As a coach, my job is to develop my athletes. If I am training a young boxer, I want him to improve from fight to fight. Each time that he enters the ring is an opportunity to advance. Yet despite our goals to learn and improve, I am cognizant of the fact that we cannot improve everything at once. While certain attributes are targeted, others will naturally receive less attention. Maintenance is not necessarily a bad thing however. In many ways, maintenance can be viewed as progress. For instance, if I can improve a fighter’s strength while maintaining his current level of conditioning, I view that as progress. Our ability to keep what he had while enhancing another area is a clear sign of improvement.
Unfortunately, maintenance is not always viewed as positively in the fitness industry. Many mistakenly relate maintenance to plateaus or the inability to improve. In their eyes, if you cannot progress beyond what you are doing, something must be wrong. For example, I recently had a trainer write to me questioning the potential of hill sprints and jump rope training. His comments were in response to my video below.
A summarized version of his critique was that hill sprints and jump rope training are limited in terms of progressions. He mentioned that he only had access to one hill in his area so there was no way to progress beyond it. He had similar thoughts about rope skipping. He basically said that there are only so many ways to skip the rope. What should an athlete do once he is proficient? He jokingly questioned whether athletes should progress to skipping two ropes at a time.
My response to the man was quite simple. While there are many ways to enhance hill and jump rope workouts, complex progressions are rarely necessary. I have jumped rope and run hills for most of my life and both activities remain challenging and beneficial. I will never outgrow either. Simply performing these activities with true effort and intensity is all that is necessary.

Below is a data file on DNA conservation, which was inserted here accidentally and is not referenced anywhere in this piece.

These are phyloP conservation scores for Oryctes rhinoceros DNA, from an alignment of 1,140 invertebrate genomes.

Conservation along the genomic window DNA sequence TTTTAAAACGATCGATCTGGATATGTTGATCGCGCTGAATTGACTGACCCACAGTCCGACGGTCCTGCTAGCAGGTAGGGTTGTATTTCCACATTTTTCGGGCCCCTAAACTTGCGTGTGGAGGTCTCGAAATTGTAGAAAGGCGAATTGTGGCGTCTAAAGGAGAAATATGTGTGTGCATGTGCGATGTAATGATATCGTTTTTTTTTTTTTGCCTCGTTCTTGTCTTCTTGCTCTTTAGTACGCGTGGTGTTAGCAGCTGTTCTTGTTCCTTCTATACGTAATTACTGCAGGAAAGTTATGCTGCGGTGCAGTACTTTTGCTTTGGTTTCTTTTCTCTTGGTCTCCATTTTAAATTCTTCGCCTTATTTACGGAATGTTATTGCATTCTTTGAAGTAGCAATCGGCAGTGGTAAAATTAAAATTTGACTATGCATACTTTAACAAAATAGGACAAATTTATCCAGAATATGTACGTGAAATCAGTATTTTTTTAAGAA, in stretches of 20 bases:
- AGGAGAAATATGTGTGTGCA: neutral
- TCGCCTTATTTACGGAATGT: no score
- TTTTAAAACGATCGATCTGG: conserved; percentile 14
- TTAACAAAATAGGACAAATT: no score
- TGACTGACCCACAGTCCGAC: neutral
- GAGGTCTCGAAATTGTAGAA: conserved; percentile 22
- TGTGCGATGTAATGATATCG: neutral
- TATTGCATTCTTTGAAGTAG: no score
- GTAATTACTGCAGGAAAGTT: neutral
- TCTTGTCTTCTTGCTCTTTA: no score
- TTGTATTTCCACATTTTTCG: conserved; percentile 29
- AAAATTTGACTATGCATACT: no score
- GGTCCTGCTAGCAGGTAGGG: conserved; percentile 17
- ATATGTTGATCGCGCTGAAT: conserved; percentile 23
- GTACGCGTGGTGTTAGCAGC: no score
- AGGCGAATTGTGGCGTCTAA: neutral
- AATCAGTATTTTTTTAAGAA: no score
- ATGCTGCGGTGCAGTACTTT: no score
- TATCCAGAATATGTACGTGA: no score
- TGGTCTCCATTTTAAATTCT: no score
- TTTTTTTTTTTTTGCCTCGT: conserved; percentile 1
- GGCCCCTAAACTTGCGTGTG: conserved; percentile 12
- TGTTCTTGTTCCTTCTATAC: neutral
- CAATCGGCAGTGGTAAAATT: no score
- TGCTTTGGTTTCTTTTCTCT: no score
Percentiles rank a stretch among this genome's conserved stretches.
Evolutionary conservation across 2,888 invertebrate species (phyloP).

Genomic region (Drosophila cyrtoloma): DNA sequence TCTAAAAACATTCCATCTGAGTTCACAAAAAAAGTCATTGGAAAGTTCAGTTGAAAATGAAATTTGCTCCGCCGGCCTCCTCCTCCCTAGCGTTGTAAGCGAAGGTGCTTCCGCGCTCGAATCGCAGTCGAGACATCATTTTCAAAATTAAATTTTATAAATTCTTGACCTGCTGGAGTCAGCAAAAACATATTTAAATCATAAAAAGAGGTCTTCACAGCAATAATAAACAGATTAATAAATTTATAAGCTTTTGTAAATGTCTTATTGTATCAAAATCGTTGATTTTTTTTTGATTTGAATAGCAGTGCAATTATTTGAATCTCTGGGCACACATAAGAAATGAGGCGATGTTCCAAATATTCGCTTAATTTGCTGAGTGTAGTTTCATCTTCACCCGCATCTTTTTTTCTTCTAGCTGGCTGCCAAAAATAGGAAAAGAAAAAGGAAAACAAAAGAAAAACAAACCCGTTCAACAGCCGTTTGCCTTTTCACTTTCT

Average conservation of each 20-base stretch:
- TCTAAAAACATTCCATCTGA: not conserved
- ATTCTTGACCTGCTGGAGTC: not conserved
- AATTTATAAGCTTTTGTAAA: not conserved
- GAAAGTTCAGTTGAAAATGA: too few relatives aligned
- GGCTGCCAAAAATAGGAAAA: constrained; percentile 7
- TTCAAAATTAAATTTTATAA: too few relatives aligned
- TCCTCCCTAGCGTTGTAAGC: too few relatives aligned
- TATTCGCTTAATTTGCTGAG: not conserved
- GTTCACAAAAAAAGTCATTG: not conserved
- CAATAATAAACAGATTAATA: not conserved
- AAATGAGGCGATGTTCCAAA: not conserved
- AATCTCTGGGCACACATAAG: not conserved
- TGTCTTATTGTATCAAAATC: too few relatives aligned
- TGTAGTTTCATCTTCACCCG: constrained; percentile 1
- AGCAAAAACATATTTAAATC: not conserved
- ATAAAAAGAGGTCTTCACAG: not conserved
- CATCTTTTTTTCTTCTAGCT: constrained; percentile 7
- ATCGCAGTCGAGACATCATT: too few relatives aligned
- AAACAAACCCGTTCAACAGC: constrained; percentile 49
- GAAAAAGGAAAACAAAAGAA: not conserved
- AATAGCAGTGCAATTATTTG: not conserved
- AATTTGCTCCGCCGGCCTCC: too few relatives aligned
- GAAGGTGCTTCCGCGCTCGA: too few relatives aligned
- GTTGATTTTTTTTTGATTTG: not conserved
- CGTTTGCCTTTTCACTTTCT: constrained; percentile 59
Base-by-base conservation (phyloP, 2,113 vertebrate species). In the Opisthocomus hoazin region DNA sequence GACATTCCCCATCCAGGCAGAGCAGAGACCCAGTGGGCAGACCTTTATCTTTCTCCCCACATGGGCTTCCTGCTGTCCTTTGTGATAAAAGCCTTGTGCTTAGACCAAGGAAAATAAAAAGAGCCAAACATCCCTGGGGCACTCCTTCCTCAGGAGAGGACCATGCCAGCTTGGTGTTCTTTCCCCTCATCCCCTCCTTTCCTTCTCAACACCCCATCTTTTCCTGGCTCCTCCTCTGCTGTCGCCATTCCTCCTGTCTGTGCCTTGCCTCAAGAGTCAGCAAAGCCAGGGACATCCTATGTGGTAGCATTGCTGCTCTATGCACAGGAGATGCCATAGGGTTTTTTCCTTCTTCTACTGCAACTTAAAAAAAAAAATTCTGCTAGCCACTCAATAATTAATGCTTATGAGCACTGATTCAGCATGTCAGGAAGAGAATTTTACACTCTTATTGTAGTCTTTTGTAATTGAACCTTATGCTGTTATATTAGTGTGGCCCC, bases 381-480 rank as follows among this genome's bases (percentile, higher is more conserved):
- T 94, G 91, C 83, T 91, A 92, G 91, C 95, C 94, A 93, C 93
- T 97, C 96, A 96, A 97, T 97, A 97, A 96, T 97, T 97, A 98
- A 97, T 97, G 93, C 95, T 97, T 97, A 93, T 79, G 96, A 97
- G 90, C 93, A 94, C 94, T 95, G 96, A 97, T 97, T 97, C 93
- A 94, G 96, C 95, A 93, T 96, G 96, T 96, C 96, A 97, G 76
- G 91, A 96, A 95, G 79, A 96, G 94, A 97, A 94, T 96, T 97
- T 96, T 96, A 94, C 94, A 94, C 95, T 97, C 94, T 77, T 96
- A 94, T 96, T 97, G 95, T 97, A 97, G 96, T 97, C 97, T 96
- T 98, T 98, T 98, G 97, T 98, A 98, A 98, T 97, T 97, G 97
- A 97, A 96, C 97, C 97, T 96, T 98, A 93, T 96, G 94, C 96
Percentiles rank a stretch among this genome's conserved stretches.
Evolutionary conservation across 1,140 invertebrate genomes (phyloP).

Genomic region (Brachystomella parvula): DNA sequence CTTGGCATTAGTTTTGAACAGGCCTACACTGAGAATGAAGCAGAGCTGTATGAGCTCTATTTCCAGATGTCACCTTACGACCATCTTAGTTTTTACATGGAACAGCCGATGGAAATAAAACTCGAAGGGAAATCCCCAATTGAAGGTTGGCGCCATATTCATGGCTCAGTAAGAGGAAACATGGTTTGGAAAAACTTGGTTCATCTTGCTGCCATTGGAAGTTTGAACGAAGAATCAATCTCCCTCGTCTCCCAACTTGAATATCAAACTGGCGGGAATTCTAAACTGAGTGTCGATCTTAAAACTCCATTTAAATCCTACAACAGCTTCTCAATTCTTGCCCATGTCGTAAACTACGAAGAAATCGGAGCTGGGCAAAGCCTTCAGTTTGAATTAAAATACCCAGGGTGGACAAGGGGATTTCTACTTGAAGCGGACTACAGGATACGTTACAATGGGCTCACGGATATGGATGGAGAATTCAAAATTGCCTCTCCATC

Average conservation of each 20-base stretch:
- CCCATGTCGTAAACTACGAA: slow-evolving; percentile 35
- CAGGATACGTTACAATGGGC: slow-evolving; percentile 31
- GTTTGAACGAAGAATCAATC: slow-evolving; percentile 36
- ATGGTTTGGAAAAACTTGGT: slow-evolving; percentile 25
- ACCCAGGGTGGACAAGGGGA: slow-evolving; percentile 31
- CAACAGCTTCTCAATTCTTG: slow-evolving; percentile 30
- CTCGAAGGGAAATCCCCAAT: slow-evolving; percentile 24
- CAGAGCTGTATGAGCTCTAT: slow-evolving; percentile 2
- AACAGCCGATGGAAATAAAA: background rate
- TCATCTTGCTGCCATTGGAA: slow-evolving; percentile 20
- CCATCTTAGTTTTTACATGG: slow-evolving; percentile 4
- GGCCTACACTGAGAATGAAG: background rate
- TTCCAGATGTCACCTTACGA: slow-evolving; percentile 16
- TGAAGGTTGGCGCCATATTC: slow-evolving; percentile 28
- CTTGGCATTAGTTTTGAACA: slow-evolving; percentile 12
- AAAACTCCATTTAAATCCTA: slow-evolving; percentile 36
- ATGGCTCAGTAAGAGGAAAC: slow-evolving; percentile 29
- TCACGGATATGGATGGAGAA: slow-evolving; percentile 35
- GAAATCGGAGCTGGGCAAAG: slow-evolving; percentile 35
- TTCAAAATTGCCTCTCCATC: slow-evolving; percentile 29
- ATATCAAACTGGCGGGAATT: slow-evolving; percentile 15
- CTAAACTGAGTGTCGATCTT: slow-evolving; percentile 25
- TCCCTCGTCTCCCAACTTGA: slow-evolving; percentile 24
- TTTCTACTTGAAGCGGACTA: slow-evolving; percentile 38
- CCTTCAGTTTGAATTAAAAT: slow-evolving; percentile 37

As a busy father in my late thirties, I view my ability to run hills and skip rope like I did ten years ago as progress. I do not need numeric data to conclude that I am benefiting from these activities. My ability to still go out and perform at the same level is all the proof that I need.
One of my favorite examples of the maintenance = progress concept was described in Bill Pearl’s classic Getting Stronger text. Within the book, Bill Pearl shared a story of a man who had been lifting in his gym for ten years. At age 50, the man was discouraged that he was not progressing. He wanted to be lifting more weight.
Bill’s response to the man was as follows,
“You started when you were 40 and now you’re 50 and you’re in the same shape. That’s wonderful. In ten years you haven’t lost any of your physique or any conditioning. You’ve turned back the clock ten years. That isn’t progress?”
Ten or fifteen years ago, I may not have understood Bill’s comments. The competitor in me always wants to do bigger and better things. As I have grown older and wiser, I now realize that drastic improvements are not always possible or necessary. If I never run faster than I can today, I am okay with that. There are still plenty of new challenges that I will attempt in my life. Yet, if I continue trying to improve everything I already have, I will never progress with any new or different goals. Trying to improve everything at once often leads to no progress at all. Therefore, it is important that we have primary as well as secondary goals. Maintaining a previous attribute while improving another is a clear sign of progress.
In summary, I am certainly not here to suggest that you shouldn’t strive to improve. Just be aware that it isn’t always possible to make leaps and bounds in multiple directions. Beginners may make rapid gains, but as you reach higher levels, it becomes much more difficult to continually advance. Do not confuse maintenance with the inability to improve however. Intentional maintenance can be as beneficial as any of your gains.